Seven Ways to Win
- Create a “We” culture
- Clearly define roles and personal growth plans
- Recognize success, regardless of its origin
- Educate, train, and role play
- Win and lose as a team
- Encourage social get-togethers
- Develop team-building exercises and programs
To build a supportive culture where people feel like they have each other’s backs, use “we” more than “I” in your communication. If you spell out what it is you expect from individual team members, especially what you want to see if they intend to move up, they are more likely to work harder because you have paved out the path to their success. And identifying success is important, because as Olguin says, good ideas can come from the bottom just as well as from the top.
Another useful way to build the team is to educate and role play with junior staff. When you always have an attitude of “how we can improve” versus “you need to keep up,” people will react positively to the education. The credit for big wins and losses should similarly be spread across the board. Everyone’s achievements should be acknowledged, and on the flipside, everyone should take a hand in blame. If you think it can help, arrange a social get-together so people can get to know each other better and become more invested in each other. But other silly means of interaction can do the job too:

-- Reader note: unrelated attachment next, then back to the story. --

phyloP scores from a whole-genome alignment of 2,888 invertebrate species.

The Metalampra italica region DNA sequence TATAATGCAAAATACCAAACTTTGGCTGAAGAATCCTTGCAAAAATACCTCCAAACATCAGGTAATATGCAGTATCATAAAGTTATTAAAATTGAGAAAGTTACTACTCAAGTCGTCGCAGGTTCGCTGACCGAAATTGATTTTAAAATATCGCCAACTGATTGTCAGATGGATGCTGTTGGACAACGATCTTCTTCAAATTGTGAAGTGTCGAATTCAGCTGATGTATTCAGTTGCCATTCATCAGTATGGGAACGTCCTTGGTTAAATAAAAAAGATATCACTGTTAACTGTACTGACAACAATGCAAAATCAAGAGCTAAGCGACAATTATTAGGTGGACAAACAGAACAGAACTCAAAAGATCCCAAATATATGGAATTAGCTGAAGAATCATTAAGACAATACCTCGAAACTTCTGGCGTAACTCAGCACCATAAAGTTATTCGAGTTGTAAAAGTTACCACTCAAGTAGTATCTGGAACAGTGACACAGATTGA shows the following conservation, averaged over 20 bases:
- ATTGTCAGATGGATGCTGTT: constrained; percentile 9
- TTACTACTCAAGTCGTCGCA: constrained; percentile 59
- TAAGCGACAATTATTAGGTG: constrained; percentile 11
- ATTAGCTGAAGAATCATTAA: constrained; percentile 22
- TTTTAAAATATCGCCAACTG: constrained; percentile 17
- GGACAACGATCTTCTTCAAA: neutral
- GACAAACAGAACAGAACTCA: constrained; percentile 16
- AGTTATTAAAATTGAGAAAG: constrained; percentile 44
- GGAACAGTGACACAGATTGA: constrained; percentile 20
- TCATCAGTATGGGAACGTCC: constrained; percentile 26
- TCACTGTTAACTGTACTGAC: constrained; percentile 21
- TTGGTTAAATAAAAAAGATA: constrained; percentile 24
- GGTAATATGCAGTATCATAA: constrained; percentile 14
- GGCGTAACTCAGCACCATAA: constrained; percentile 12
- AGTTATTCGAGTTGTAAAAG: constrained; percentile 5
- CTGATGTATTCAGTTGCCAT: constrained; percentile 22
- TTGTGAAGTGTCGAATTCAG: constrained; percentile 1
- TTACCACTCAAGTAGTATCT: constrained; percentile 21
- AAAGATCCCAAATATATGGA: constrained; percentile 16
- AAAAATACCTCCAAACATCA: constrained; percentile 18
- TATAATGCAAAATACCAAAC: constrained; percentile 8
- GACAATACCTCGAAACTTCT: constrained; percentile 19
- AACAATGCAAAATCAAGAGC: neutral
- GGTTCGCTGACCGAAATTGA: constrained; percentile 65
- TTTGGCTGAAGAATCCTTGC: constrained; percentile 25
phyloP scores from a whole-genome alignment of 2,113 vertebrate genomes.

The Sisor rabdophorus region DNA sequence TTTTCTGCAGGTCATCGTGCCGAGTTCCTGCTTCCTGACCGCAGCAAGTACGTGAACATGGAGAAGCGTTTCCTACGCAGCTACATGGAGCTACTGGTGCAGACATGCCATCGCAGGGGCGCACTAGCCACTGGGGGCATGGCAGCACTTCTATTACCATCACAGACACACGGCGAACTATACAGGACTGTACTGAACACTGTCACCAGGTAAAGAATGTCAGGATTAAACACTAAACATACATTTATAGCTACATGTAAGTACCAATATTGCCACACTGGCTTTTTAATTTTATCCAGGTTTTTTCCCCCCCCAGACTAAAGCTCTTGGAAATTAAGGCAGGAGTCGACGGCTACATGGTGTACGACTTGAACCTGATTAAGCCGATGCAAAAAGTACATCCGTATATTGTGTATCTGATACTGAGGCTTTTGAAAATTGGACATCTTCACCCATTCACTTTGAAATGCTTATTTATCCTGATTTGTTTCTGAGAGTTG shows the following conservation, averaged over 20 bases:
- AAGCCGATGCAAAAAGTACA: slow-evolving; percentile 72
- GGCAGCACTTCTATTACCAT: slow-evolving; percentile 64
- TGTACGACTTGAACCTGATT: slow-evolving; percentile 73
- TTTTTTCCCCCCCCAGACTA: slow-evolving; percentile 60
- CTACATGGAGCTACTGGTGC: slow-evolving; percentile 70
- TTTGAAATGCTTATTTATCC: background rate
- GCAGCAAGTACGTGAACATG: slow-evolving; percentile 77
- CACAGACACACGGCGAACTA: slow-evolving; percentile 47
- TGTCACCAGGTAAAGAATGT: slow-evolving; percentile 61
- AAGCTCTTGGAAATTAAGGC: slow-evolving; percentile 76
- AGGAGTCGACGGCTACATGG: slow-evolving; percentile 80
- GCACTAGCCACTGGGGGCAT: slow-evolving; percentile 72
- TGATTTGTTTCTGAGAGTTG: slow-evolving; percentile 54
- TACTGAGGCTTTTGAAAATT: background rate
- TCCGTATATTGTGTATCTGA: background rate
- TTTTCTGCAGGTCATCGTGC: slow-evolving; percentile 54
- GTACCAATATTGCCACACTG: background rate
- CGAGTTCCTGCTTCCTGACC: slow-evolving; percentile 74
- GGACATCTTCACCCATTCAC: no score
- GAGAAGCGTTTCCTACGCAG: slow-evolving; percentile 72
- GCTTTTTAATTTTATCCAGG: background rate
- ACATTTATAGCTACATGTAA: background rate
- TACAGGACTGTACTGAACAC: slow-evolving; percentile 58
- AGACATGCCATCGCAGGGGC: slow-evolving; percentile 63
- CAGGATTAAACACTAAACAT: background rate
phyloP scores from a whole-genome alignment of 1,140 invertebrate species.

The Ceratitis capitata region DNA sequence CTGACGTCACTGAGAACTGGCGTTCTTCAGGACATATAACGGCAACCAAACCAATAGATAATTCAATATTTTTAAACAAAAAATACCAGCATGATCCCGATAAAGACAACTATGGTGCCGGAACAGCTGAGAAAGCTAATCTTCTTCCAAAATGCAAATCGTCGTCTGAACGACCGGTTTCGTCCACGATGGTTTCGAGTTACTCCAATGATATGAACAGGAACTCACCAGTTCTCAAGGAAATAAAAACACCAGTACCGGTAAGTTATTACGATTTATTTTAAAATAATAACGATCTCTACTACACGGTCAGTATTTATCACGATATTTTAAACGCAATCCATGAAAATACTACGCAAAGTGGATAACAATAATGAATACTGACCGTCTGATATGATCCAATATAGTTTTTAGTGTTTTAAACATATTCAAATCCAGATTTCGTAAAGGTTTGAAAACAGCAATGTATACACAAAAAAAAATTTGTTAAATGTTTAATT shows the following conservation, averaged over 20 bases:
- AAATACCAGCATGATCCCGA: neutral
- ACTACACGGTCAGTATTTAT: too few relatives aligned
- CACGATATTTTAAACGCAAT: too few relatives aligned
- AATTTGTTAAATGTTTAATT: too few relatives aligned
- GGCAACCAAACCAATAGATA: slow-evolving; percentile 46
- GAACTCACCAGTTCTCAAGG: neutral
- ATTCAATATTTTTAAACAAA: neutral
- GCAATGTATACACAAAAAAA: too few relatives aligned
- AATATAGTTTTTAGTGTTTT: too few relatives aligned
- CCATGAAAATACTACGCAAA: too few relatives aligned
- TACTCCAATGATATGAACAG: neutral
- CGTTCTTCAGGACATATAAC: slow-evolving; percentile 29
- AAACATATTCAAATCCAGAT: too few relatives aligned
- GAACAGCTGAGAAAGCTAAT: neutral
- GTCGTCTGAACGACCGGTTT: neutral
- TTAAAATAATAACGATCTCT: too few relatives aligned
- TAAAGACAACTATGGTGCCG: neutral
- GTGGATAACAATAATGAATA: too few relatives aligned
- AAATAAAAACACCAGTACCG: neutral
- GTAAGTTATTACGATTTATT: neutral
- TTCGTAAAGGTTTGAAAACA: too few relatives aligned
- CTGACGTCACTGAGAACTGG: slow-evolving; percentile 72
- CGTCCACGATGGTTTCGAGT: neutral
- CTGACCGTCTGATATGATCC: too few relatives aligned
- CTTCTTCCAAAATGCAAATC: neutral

I have long believed that information is power. As a result, we have brought our entire organization together for the past 10 years to celebrate the previous year’s success, do some forward thinking and, most importantly, get together for structured team-building programs. We have done scavenger hunts, “Survivor” and “Amazing Race”-style competitions, and a variety of other programs designed to bring people together in both a social and fun, competitive environment. These team-building exercises have become some of the most important and memorable within our organization.
There are dozens of articles out there on team building, but I think Olguin hits on a very important point with his article—namely that “we’re all in it together” when it comes to being a team. You can read his full article here: http://www.inc.com/michael-olguin/build-a-winning-team-dynamic.html